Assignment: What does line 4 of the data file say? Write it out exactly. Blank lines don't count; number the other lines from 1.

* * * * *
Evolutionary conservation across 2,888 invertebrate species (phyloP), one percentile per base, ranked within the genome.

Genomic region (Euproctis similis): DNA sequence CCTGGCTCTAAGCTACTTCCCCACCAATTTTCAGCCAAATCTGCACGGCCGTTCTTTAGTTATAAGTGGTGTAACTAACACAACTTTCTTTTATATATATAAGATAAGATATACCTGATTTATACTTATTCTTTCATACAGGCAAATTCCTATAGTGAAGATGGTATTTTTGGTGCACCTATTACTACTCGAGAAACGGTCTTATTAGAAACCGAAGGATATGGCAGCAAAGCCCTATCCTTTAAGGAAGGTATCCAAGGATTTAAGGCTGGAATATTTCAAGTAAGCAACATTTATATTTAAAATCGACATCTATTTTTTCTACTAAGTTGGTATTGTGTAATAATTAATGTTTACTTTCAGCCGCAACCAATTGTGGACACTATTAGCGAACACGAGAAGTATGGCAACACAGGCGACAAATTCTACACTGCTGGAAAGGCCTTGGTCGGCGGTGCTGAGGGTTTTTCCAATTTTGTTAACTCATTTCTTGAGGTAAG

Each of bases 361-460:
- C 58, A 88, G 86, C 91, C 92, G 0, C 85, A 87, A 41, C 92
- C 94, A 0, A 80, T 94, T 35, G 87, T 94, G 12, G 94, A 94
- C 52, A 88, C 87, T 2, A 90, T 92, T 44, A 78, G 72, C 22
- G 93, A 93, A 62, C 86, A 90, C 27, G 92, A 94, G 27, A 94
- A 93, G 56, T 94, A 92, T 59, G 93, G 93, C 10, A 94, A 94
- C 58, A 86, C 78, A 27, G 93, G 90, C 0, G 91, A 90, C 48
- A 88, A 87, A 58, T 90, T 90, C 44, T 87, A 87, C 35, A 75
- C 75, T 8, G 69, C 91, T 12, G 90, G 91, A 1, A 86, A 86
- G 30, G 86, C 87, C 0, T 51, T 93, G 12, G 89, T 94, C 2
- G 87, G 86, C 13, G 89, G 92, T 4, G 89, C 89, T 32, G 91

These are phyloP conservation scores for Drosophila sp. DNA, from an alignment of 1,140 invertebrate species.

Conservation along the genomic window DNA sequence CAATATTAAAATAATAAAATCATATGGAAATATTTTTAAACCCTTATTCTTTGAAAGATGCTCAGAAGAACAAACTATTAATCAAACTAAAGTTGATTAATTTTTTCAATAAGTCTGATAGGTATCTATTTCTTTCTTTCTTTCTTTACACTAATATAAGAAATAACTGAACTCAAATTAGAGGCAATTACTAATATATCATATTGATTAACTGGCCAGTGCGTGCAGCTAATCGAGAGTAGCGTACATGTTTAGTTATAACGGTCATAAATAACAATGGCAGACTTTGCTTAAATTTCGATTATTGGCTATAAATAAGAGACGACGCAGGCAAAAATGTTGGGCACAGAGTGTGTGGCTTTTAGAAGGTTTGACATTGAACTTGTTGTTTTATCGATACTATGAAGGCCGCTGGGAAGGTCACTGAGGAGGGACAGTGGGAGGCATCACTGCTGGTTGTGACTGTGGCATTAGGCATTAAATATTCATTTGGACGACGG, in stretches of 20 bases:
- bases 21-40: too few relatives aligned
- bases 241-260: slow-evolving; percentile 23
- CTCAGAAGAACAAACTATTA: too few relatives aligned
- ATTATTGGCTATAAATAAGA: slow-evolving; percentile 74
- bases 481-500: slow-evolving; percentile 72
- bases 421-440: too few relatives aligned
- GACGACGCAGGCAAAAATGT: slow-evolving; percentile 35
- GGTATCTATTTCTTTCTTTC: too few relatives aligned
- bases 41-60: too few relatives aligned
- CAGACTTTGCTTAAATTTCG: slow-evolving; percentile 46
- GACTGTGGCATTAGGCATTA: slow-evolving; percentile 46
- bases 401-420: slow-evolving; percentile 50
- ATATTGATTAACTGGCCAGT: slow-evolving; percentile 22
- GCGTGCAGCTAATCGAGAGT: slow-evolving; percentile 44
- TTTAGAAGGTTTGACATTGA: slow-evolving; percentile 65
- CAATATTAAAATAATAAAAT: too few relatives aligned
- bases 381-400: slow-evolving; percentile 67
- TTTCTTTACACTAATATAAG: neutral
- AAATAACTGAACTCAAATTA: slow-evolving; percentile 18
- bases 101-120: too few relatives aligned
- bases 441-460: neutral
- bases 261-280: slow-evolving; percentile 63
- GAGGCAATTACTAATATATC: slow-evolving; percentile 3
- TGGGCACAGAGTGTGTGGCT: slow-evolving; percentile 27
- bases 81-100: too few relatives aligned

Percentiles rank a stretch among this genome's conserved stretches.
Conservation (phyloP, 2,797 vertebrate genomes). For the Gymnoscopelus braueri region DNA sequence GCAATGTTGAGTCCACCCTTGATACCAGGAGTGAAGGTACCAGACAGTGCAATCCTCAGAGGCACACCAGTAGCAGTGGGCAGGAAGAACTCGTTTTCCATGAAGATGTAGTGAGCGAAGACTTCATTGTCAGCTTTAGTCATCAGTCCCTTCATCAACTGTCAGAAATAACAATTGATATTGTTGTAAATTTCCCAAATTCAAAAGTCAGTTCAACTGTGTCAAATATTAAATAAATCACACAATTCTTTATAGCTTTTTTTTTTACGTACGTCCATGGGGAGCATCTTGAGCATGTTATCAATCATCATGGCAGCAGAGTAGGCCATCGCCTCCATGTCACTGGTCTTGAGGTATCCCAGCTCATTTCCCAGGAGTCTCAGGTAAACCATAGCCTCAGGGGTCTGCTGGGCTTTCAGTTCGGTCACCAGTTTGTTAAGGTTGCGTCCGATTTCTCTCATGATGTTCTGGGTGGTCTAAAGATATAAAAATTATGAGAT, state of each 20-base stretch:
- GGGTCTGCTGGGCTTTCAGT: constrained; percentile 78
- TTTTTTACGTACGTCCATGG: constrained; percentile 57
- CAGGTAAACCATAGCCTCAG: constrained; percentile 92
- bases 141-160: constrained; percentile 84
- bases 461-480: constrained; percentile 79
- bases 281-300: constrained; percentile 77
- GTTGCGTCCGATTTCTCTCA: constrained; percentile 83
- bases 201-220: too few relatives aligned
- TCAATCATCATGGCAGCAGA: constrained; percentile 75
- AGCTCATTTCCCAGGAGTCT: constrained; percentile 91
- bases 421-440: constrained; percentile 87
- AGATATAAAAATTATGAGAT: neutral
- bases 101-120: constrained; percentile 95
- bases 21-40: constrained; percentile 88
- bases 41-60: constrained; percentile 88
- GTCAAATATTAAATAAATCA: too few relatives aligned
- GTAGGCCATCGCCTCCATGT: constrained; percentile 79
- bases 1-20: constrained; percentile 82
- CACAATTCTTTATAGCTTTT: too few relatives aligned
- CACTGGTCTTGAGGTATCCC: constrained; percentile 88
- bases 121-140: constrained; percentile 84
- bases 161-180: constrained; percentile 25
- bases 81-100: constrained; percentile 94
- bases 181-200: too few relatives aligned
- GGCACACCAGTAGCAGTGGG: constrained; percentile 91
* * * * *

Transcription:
- C 58, A 88, G 86, C 91, C 92, G 0, C 85, A 87, A 41, C 92